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Colorado’s Highway 71 – Nuclear Death Alley

October 15, 2019

Me, posing in front of N-4. photo credit – Nancy Fey

We’ve started our ten day vacation. Heading north from Denver to the Nebraska Panhandle and South Dakota. Spending the night at Gering, Nebraska, just south of Scottsbluff; big beef, bean and back in the day, sugar-beet growing country. Over the next few days we’ll be heading north into South Dakota.

On the back fence if you blow the photo up a bit you’ll see the symbol N-4. N-4 lies on Highway 71 from Brush, Colorado to Scottsbluff, Nebraska. I would guess the distance we traveled on it today was about 100 miles.

That’s me in front of the fence.

N-4 is one of the 49 nuclear weapons sites in the northeast corner of Colorado. Behind that fence, underground is a Minuteman 3 intercontinental ballistic missile. It is referred to as “The Dan Schaeffer” Missile after a right wing Republican Congressman. Just up the road also on Highway 71 is N-3, referred to as “Gary Hart’s Missile. Former Colorado Governor Dick Lamm , Congresswoman Patricia Schroeder also have missiles named for them.

Also passed L-8, L-9, among others, before crossing over from Colorado into Nebraska south of Kimball – a town which used to claim the proud title of “Missile Center USA.” A Titan I nuclear missile stands in a park, honoring the hidden missiles that once lurked underground all around Kimball. The top third was blown off in a windstorm in 2009. The missile was dismantled in 2014, partially restored in 2016 and now calls Denver, appropriately enough, home. Maybe we won’t move to Kimball, even if houses there only average $75,000.

A Minuteman III can carry up to three thermonuclear weapons, and were initially armed with the W62 warhead with a yield of 170 kilotons. Compare that to the Hiroshima bomb which was about 15 kilotons. A part of what is called the nuclear “triad” until the end of the Cold War in 1989, the United States had some 1000 Minutemen 3s scattered in clusters throughout the upper Midwest, in Montana, both North and South Dakota, Wyoming, Nebraska, Colorado and some in Missouri. Since then their numbers have been more than halved to around 400, but one of the active clusters is exactly the region we passed through. It touches three states – southeast Wyoming, western Nebraska in that state’s “panhandle’ and the northeast corner of Colorado. 
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N-4 is one of the 49 nuclear weapons sites in the northeast corner of Colorado. Behind that fence, underground is a Minuteman 3 intercontinental ballistic missile. It is referred to as “The Dan Schaeffer” Missiile after a right wing Republican Congressman. Just up the road also on Highway 71 is N-3, referred to as “Gary Hart’s Missile. Former Colorado Governor Dick Lamm , Congresswoman Patricia Schroeder also have missiles named for them.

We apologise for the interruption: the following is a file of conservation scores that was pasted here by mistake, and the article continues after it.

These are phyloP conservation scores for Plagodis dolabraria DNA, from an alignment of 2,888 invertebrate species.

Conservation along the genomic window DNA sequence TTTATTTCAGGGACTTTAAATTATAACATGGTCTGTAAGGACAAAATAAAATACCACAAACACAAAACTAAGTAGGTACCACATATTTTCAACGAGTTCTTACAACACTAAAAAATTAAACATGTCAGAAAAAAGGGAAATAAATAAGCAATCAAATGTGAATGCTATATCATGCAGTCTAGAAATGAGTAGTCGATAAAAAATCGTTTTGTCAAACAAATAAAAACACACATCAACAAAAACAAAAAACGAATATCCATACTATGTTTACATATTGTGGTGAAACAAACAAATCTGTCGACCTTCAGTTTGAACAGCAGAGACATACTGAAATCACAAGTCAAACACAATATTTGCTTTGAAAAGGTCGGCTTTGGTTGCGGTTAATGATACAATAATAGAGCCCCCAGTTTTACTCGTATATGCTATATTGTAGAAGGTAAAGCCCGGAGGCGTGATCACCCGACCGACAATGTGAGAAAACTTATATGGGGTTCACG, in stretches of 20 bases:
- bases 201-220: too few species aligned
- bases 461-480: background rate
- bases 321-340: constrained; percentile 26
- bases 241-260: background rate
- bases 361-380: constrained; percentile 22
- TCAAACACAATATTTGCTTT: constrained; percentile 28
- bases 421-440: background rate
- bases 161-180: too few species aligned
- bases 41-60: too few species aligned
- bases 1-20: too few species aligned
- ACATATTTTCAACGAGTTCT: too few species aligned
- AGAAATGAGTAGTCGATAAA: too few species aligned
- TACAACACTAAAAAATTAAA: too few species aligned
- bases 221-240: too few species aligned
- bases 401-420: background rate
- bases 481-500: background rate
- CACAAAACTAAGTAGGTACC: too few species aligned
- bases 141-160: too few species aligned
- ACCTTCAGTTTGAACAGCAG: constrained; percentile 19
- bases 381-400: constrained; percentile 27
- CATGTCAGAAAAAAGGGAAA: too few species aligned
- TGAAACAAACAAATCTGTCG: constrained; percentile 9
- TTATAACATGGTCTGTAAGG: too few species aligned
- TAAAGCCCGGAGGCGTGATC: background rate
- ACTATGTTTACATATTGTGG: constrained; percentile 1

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Between Brush and Scottsbluff on HW 71 I counted no less than 12 Minuteman III launching pads. Once you know how to spot them, they are easily identified, even without the military vehicles that stood at the entrance of some of them.

Titan Missile that used to be in Kimball, Nebraska’s park before a wind gust blew it down

12 sites with each missile carrying three warheads means that on this lonely, rather desolate road where the only living thing we saw were prong-horned antelope and a few prairie dogs – there are probably 36 thermonuclear bombs a few feet under the ground with enough kilotonage – no exaggeration – to destroy pretty much the entire world or close to it.

Should the President give the order, they are on hair-trigger alert; their computerized systems can be activate, and into launch mode in less than 30 seconds. Ready to fire at a moment’s notice on the eastern plains of Colorado not far from Pawnee Buttes. Kind of heartwarming that the supervisor of the Minuteman nuclear weapons program was arrested a few years ago, charged with heading up a drug distribution ring to the military personnel manning the weapons. Sweet.

 — in Stoneham, Colorado.

One Comment leave one →
  1. Phil Jones permalink
    October 16, 2019 10:43 am

    Drugs and nukes!!! You just know how to cheer up a guy on a gray, rainy October morning here in our ever more delightful nation’s capital.

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